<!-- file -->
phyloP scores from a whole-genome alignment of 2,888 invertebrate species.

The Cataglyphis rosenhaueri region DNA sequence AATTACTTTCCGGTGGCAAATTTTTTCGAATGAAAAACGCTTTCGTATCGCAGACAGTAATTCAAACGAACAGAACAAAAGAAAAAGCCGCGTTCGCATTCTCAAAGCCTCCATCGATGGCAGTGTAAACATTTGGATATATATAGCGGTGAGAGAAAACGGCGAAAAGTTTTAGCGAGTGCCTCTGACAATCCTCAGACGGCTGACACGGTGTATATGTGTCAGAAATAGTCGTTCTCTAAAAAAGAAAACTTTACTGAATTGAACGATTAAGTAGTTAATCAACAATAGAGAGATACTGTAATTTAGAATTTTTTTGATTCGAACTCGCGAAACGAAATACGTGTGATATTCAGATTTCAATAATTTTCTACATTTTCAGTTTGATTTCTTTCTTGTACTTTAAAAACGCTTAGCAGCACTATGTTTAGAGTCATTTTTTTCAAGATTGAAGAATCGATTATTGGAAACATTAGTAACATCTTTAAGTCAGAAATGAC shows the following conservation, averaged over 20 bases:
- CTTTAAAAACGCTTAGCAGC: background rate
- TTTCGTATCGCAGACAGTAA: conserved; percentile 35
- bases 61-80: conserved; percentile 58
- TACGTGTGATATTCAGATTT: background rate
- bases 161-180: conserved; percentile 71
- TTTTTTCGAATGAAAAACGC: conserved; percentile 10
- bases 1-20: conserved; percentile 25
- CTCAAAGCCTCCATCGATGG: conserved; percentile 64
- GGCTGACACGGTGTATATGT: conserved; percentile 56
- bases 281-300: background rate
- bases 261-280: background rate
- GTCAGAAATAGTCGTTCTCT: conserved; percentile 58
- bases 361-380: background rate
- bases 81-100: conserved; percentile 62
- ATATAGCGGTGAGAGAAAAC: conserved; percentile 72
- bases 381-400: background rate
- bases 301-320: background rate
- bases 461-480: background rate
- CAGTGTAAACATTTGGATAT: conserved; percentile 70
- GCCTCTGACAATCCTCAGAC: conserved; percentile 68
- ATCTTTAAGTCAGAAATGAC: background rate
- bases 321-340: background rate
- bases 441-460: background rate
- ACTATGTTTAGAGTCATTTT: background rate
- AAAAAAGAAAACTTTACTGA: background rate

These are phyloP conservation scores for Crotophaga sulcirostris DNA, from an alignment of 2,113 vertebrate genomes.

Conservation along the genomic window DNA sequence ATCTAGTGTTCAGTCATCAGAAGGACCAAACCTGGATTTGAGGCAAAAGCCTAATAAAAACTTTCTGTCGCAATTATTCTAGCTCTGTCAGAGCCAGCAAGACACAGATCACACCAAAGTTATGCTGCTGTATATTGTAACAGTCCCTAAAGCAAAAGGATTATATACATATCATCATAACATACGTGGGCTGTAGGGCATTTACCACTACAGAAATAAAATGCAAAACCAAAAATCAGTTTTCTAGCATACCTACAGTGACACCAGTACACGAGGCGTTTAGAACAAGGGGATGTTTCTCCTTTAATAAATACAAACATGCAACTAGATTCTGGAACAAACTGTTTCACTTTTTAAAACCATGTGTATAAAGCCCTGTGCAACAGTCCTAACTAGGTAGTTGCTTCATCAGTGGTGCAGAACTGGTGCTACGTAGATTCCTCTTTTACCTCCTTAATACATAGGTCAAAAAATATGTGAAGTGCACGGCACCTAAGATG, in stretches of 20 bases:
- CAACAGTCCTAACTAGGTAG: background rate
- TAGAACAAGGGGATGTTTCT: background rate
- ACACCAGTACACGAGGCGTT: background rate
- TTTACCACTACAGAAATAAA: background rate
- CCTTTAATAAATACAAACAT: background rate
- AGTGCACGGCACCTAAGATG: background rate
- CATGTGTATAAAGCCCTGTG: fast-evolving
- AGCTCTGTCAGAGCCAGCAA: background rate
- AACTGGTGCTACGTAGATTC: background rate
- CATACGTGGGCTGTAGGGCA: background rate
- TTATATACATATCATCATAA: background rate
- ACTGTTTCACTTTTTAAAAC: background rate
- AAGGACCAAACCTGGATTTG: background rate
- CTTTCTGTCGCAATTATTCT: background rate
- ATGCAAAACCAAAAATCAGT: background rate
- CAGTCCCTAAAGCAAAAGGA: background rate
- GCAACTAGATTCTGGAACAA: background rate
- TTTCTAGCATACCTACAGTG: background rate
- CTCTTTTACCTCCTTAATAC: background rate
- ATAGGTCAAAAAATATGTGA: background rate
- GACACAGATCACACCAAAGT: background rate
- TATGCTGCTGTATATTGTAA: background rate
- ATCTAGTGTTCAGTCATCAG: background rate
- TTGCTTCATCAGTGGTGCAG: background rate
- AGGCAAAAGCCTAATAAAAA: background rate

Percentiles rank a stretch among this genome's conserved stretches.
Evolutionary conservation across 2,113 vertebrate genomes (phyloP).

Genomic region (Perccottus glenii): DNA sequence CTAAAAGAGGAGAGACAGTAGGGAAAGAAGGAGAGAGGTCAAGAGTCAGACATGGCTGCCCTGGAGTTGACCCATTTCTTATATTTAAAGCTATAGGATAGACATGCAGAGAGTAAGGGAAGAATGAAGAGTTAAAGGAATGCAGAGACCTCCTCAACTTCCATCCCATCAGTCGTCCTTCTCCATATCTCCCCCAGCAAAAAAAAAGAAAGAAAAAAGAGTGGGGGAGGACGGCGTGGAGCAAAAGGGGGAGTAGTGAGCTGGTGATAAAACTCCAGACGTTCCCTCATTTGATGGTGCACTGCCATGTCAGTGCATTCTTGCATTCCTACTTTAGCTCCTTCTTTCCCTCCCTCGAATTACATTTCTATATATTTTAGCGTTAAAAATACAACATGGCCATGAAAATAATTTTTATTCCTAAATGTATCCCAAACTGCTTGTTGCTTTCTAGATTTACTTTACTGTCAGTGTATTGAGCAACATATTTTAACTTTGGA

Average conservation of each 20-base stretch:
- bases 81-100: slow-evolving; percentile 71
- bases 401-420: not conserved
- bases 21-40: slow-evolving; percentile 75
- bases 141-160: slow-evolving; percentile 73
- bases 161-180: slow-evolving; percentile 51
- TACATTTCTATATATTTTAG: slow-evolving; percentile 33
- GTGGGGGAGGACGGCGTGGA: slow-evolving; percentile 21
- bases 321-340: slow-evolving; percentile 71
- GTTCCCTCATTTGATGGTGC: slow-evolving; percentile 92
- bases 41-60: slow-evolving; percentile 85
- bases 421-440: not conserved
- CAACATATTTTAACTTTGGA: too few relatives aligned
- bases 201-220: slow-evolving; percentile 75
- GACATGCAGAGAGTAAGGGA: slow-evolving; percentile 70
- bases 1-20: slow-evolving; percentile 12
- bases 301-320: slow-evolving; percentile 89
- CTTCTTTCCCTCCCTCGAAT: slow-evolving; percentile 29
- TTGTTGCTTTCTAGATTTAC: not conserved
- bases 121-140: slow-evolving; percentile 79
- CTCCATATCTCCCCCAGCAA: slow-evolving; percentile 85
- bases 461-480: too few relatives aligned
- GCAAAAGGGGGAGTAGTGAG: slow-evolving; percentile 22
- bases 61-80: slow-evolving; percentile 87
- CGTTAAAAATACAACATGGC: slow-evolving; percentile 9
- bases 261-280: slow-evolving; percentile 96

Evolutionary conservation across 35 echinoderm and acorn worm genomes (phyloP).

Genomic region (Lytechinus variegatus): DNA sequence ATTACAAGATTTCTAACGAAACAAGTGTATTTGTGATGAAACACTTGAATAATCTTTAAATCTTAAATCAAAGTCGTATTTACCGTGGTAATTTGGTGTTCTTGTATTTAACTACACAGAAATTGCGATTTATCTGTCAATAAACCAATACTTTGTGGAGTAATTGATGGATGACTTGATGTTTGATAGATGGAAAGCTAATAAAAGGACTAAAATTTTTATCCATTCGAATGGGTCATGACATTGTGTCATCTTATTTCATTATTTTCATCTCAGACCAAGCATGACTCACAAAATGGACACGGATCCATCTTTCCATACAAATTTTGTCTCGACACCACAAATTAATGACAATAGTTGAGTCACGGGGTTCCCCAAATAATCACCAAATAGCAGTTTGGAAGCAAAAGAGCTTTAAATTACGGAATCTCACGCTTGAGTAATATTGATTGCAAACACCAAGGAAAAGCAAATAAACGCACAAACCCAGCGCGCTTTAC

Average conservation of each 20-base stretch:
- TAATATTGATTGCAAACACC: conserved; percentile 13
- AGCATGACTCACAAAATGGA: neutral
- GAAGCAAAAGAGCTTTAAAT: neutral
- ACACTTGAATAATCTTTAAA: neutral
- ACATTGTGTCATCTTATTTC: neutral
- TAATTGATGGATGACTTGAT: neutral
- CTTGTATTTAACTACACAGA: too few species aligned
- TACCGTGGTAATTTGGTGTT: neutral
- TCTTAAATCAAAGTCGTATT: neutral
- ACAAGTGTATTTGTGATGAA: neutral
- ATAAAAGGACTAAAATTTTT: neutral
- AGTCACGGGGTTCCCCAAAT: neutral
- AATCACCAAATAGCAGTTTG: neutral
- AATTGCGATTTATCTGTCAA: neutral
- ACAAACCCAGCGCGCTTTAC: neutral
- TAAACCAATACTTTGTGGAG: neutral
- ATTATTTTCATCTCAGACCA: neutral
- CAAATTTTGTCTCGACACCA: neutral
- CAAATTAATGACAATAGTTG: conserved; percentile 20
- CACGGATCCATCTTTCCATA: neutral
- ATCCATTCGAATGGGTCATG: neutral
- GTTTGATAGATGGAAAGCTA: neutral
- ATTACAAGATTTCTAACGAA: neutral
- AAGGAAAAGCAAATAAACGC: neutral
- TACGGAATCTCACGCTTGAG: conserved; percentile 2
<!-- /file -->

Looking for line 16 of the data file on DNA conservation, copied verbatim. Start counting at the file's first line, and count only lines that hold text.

- bases 81-100: conserved; percentile 62